The Emmaus road encounter (Luke 24:13-35).  I love the resurrection stories recorded in the gospels! Just as Jesus exists as a union of divine and human natures, so too, his resurrection appearances combine both human and divine characteristics.  The risen Lord Jesus is at the same time both mysterious and familiar. He appears and disappears, but then he eats meals with his disciples.  At first Mary Magdalene does not recognize Jesus by sight, but then she hears him speak her name. The disciples are frightened, yet comforted.  There's a special winsomeness to the story of Jesus and the two disciples on the road to Emmaus.  As an apparent stranger he comes alongside of them and joins their conversation.  Concerning the events that sadden them, he asks, "What things?"  And, instead of just proving to them that he was risen, he leads them in a survey of Scripture passages.  Literally, it was a walk through the Bible.  (Keep in mind who is leading this discussion!)  When they arrive in Emmaus he acts as if he would travel further (compare with Mark 6:48). At their invitation he stays for supper and reveals his identity -- after most of the day has passed -- when they break bread together. Why was his appearance supernaturally veiled to them? Was it the scars on his hands that they saw at the supper table?  Whatever the case, once they realize who he is, he disappears! But then later he appears to all of the disciples (behind locked doors) and says, "Why are you troubled, and why do doubts arise in your hearts? See my hands and my feet, that it is I myself. Touch me, and see. For a spirit does not have flesh and bones as you see that I have."  And then he has a bite to eat with them...  You cannot make this up!

The Bible is ultimately all about Jesus.   How often Scripture is mentioned, as well as Jesus' own words (24:6-8; 25, 27, 32, 44-45).  The risen Lord pointed his disciples back to the Word of God, saying, "'...everything written about me in the Law of Moses and the Prophets and the Psalms must be fulfilled.'  Then he opened their minds to understand the Scriptures..." (24:44-45)  He is the center and unifying theme of God's revelation to us. This is not to separate him from the glorious triunity of God, since it was the Father's will to send the Son to redeem us, and it is the Holy Spirit's role to enable us to know and to glorify Christ as Lord. As J. C. Ryle wrote, "Christ is the meeting-point between the Trinity and the sinner's soul."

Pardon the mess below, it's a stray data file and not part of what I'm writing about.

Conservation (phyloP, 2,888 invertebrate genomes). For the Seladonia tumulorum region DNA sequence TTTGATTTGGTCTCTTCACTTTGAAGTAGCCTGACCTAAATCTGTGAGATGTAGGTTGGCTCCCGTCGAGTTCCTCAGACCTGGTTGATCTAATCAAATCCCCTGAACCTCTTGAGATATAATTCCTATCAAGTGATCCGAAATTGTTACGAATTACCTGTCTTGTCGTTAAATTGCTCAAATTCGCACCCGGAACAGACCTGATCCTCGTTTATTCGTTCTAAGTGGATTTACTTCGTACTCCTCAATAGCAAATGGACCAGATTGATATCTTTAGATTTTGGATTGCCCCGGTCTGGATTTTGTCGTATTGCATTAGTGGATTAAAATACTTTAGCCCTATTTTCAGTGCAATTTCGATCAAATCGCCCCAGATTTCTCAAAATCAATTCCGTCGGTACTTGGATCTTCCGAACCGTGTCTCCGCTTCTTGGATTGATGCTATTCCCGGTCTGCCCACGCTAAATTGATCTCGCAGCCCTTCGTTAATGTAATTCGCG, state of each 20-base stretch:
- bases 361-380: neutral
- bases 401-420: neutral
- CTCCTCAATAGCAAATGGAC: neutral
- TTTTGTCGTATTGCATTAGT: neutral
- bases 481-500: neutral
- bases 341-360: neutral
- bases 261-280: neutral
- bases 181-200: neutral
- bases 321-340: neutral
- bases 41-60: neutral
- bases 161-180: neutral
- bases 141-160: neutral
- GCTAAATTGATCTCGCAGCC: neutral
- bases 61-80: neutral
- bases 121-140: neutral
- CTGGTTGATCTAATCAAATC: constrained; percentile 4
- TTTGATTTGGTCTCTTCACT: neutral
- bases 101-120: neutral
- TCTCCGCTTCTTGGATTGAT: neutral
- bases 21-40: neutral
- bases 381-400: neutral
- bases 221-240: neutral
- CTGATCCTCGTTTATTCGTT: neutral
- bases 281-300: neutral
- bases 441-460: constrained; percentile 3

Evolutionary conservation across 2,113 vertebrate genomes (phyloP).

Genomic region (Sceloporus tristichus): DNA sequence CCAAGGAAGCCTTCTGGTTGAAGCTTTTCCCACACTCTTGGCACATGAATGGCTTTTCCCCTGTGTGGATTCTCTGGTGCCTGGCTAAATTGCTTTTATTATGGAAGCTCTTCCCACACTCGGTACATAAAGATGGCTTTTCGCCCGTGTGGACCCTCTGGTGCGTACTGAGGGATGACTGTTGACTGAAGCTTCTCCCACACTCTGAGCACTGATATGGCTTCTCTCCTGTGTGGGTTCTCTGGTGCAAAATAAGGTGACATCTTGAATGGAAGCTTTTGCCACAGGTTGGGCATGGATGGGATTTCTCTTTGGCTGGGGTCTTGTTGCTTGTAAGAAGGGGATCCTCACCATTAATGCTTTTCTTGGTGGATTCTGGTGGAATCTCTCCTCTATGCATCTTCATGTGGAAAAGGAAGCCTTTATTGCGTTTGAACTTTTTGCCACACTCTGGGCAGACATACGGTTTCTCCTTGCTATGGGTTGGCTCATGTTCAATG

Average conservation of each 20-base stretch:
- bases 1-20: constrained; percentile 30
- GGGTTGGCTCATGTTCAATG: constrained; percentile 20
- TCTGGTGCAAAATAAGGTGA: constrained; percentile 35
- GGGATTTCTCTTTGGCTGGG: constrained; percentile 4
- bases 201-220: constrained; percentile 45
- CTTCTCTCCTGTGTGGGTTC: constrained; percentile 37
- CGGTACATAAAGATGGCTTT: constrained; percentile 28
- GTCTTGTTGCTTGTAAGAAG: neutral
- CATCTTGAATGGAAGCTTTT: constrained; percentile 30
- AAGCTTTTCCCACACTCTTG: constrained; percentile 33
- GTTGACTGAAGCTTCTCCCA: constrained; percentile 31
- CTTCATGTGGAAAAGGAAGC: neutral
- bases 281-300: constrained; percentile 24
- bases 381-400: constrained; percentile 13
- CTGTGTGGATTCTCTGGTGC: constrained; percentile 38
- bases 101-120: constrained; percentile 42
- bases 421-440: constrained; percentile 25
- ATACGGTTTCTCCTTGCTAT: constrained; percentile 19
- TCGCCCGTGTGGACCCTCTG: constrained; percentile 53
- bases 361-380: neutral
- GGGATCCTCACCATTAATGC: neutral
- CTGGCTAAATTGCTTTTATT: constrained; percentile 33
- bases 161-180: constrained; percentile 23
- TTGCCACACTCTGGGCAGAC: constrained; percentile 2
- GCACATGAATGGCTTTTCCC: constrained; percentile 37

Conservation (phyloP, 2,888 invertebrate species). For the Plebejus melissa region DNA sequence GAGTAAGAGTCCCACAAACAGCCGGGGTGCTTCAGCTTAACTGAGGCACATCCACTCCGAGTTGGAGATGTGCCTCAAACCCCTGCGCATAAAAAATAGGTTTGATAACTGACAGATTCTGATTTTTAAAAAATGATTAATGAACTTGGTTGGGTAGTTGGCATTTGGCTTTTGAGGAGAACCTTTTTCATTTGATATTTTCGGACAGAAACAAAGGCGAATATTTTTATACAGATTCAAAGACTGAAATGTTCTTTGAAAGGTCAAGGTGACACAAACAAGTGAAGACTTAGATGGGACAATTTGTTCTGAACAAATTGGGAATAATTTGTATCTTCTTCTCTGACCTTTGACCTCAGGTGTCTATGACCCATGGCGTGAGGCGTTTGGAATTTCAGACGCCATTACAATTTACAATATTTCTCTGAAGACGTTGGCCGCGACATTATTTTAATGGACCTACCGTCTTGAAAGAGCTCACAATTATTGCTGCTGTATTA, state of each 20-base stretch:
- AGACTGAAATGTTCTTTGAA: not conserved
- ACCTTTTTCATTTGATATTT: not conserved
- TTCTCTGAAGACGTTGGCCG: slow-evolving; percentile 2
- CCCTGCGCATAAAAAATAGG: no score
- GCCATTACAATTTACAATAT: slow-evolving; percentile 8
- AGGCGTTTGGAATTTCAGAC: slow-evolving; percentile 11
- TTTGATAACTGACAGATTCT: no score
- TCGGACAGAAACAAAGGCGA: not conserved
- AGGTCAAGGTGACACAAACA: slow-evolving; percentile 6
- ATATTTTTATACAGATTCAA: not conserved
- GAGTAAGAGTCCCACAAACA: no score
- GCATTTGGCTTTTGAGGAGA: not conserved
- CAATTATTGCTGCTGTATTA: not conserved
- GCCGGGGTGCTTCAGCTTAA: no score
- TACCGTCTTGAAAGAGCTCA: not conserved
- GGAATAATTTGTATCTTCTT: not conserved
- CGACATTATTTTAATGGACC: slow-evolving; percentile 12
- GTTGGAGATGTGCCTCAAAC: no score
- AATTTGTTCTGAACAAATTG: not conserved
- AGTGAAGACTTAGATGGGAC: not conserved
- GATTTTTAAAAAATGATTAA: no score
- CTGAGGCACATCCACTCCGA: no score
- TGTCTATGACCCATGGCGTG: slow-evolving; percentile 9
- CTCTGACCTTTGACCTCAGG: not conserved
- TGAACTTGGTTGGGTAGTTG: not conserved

Image above is "Road to Emmaus, by Irish painter John Dunne. He and his wife are members of Nazareth Community in Dublin.
We are following the Robert Murray M'Cheyne (RMM) two-year reading schedule, as arranged by D. A. Carson.  
Scripture quotations, unless otherwise noted, are from The ESV® Bible (The Holy Bible, English Standard Version®), copyright © 2001 by Crossway, a publishing ministry of Good News Publishers. Used by permission. All rights reserved.